Teen Collapses After Playing Modern Warfare for Four Days Straight

Ohio teen Tyler Rigsby passed out from dehydration and was taken to the hospital. He also lost his Xbox.

There may be an addictive component to playing video games, studies show. (Photo: Marta Nardini/Getty Images)

Aug 8, 2012
Jeannine Stein, a California native, wrote about health for the Los Angeles Times. In her pursuit of a healthy lifestyle she has taken countless fitness classes, hiked in Nepal and got in a boxing ring.

Is there such a thing as being too into video games? Yes, when a four-day marathon results in dehydration, passing out, and a trip to the emergency room.

That’s apparently what happened to 15-year-old Tyler Rigsby of Columbus, Ohio, who holed up in his locked room to play Modern Warfare.

NBC affiliate WCMH TV reported that after being in seclusion for four days (and evidently not able to order a pizza), Rigsby finally emerged and went with his mother to his aunt’s house.

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While there, his mother, Jesse Rawlins said, “He fell over into my sister’s TV. … I thought he was going to die. He was blue.”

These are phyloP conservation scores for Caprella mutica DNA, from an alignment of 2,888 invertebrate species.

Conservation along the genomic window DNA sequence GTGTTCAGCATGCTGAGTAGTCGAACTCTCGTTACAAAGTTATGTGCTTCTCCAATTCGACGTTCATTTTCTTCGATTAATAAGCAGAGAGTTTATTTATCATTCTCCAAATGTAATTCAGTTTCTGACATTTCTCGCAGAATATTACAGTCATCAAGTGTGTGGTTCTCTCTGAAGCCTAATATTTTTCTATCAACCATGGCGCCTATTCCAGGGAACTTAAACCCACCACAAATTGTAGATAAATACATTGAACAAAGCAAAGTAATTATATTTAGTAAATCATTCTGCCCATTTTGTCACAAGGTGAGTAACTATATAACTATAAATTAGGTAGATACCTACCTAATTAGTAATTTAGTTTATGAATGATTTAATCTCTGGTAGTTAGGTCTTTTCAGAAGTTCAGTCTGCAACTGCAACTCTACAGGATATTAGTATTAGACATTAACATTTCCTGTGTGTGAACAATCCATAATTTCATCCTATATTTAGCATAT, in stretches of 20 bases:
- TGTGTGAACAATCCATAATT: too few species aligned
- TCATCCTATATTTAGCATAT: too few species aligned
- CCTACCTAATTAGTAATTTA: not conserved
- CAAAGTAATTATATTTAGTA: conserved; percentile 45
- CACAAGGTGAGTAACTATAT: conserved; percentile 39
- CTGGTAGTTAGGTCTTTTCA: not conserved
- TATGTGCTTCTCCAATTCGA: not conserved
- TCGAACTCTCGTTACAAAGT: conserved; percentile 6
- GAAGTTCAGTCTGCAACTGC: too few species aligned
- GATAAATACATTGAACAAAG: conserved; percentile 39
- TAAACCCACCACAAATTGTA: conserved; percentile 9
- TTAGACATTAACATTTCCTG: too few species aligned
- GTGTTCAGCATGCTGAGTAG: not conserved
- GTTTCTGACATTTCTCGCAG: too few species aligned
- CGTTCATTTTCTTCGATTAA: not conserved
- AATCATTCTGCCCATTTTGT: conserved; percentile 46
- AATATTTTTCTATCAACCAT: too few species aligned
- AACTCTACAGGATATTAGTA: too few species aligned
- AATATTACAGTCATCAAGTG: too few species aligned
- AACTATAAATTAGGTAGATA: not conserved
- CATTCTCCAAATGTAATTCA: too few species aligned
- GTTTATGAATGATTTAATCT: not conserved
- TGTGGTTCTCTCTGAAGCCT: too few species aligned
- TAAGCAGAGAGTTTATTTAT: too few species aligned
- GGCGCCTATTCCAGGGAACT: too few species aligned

The teen was rushed via ambulance to Nationwide Children’s Hospital, where he was given fluids and released.

In the WCMH segment, emergency room physician Dr. Michael Patrick stated the obvious: “There’s no reason that someone should be playing video games for four days on end.”

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Touché, Dr. Patrick.

Video-game addiction may be the real deal, some studies show, although it’s not recognized as an official diagnosable disorder by the medical community.

One 2009 study in the journal Psychological Science found that almost one in 10 kids and teens who play video games may exhibit behavior indicative of addiction, such as not doing well in school, avoiding chores, and using games as a way to escape problems.

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A 2011 study in the journal Pediatrics found that risk factors for video-game addiction included being impulsive and having fewer social skills, and the result of too much gaming could include depression, anxiety, and doing badly in school.

Although the news report didn’t ask Rawlins why she wasn’t worried about her son being locked in his room for four days, she did say that the Xbox is history. No word, however, about the lock on the door.

Do you think video games are addictive? Let us know in the comments.

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